African Science: Witchcraft, Vodun, and Healing in Southern Benin (Paperback)
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In this sensitive and personal investigation into Benin's occult world, Douglas J. Falen wrestles with the challenges of encountering a reality in which magic, science, and the Vodun religion converge into a single universal force. He takes seriously his Beninese interlocutors' insistence that the indigenous phenomenon known as àze ("witchcraft") is an African science, credited with fantastic and productive deeds, such as teleportation and supernatural healing.
Although the Beninese understanding of àze reflects positive scientific properties in its use of specialized knowledge to harness nature's energy and realize economic success, its boundless power is inherently ambivalent because it can corrupt its users, who dispense death and destruction. Witches and healers are equivalent to supervillains and superheroes, locked in epic battles over malevolent and benevolent human desires. Beninese people's discourse about such mystical confrontations expresses a philosophy of moral duality and cosmic balance. Falen demonstrates how a deep engagement with another lived reality opens our minds and contributes to understanding across cultural difference.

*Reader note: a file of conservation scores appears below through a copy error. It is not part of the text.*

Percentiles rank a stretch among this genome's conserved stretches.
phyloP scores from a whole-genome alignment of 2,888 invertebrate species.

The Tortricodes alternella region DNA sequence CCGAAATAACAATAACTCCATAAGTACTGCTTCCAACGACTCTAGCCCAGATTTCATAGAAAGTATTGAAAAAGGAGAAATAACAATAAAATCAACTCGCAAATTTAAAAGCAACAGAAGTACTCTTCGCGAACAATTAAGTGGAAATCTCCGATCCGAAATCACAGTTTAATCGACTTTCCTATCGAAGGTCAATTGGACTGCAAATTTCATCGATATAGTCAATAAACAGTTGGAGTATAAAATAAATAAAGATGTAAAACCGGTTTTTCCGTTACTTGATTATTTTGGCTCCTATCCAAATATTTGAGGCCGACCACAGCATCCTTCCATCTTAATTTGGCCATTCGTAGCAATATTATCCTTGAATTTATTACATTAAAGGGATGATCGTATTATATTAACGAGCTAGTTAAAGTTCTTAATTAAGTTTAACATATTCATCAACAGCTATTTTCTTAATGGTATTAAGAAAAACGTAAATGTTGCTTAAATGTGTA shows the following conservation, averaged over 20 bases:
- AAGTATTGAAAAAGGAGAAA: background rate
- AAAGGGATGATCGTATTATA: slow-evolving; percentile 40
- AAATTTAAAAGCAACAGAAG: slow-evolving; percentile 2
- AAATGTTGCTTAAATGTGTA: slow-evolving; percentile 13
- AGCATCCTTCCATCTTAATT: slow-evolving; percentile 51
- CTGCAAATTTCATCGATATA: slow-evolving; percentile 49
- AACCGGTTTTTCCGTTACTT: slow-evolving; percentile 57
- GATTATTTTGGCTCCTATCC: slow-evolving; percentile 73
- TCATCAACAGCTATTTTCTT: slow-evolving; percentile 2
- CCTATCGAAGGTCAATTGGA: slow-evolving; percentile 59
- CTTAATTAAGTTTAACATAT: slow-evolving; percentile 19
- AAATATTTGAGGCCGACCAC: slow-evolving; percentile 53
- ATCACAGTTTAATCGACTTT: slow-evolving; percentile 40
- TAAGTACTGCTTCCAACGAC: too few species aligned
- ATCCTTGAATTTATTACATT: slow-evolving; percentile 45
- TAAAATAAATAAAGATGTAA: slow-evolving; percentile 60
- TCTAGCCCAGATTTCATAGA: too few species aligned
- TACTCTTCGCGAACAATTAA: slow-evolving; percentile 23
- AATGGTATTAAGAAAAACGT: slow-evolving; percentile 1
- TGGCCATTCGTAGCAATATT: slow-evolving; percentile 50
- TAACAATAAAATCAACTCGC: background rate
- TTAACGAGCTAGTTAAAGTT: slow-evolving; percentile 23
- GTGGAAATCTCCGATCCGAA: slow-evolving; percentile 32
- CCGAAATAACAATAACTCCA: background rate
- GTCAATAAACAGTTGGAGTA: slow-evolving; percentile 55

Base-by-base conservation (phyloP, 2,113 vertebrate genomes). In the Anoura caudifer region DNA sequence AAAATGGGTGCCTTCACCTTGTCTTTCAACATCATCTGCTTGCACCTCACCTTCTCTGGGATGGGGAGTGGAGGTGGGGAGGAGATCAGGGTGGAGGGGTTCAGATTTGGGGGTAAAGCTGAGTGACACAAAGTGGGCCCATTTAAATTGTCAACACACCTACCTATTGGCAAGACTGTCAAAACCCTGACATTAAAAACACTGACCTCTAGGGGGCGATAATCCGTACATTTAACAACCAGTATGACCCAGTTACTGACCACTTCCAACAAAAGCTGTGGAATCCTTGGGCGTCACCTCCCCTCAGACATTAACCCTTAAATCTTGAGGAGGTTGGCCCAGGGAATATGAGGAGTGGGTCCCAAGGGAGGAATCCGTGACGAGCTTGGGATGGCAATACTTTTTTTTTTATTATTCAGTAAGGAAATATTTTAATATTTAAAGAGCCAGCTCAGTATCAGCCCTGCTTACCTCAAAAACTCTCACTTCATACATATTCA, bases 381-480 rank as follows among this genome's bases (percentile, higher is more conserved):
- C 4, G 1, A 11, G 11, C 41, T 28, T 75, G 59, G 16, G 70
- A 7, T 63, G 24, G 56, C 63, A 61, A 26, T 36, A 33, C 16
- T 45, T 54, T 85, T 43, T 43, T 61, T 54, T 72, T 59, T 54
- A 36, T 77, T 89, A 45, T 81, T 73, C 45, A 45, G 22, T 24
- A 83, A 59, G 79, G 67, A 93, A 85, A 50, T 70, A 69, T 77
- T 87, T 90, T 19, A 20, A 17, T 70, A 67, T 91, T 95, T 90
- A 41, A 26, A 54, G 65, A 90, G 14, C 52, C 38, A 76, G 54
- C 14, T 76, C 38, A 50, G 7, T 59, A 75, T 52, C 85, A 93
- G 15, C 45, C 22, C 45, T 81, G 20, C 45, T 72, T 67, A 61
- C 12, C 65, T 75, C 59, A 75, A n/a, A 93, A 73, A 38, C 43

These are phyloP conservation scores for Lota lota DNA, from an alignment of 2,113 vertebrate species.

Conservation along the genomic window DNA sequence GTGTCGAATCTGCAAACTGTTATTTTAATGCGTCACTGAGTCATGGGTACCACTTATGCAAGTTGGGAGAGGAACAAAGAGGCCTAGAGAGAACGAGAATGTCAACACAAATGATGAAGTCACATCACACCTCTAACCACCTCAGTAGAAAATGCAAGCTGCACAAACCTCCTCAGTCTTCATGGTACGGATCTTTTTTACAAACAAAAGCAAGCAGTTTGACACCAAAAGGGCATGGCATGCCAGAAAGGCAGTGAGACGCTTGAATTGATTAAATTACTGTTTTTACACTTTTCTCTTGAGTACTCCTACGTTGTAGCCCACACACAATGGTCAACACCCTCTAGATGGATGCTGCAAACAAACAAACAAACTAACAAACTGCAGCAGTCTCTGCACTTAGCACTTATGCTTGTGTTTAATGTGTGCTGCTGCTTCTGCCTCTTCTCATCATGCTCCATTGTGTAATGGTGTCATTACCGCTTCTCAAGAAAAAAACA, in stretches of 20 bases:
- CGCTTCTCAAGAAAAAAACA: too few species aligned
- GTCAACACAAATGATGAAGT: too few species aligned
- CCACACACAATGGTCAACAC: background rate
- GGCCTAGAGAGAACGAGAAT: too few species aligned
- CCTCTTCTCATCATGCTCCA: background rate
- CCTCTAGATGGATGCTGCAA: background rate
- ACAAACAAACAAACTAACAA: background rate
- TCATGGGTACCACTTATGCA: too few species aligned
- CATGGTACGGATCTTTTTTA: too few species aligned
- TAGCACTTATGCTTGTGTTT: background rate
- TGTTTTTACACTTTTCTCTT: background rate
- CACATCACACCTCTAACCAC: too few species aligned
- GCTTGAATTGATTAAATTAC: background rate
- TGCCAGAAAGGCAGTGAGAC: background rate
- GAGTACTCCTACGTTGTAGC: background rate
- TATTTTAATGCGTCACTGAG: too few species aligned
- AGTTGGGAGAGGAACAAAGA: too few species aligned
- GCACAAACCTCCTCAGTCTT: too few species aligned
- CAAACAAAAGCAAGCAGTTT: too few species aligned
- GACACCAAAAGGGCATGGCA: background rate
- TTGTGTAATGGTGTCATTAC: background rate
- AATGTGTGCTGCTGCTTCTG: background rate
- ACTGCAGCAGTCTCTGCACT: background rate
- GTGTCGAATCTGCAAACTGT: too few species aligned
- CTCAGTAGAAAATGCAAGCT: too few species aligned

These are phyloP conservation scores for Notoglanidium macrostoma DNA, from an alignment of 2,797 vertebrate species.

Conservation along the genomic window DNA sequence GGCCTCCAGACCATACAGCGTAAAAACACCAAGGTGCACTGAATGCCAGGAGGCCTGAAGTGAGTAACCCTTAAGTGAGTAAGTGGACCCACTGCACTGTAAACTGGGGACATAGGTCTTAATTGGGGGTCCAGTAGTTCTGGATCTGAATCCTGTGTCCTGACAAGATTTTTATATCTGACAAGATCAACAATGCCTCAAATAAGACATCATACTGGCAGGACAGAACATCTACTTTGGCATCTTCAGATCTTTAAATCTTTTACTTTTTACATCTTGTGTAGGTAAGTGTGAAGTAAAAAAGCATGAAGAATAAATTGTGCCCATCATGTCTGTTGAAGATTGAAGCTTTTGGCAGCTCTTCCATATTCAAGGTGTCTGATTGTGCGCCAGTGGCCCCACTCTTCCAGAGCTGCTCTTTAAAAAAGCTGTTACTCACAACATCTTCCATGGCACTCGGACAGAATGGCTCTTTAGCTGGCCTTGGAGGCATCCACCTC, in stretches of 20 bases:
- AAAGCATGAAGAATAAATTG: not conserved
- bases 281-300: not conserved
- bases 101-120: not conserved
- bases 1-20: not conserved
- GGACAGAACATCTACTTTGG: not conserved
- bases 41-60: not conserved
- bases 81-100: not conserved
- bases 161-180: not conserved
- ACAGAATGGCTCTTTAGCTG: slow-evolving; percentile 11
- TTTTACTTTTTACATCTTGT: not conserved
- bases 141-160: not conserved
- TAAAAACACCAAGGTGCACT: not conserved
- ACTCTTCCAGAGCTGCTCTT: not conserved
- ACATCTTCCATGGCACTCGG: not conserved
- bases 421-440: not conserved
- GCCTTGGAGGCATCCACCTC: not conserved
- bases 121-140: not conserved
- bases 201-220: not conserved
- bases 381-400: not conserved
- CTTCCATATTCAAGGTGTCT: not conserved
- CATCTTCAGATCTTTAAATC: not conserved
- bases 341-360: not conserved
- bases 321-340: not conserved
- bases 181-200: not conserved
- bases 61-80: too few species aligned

About the Author
Douglas J. Falen is a professor of anthropology at Agnes Scott College in Decatur, Georgia. He is the author of Power and Paradox: Authority, Insecurity, and Creativity in Fon Gender Relations.
"A stunning achievement in the anthropology of religion. Weaving together narrative and analysis, Falen provides a gripping account of the imponderables that constitute the occult in Benin. He demonstrates how African science can refine our comprehension of fidelity and betrayal, health and illness, science and religion, and life and death—the philosophical themes that define our humanity." —Paul Stoller, author of In Sorcery's Shadow,
"Guides readers straight into the untranslatable Beninois world of àze on its own terms. Falen's sensitivity and commitment to local framings and his accessible experiential narratives make this an ideal ethnography with which to explore the ontological turn, as well as a marvelously provocative challenge to the bulwarked categories separating science from magic and religion."
—Sasha Newell, author of The Modernity Bluff
“African Science is a masterpiece of ethnography and among the best books available on African spirituality.”—Nova Religio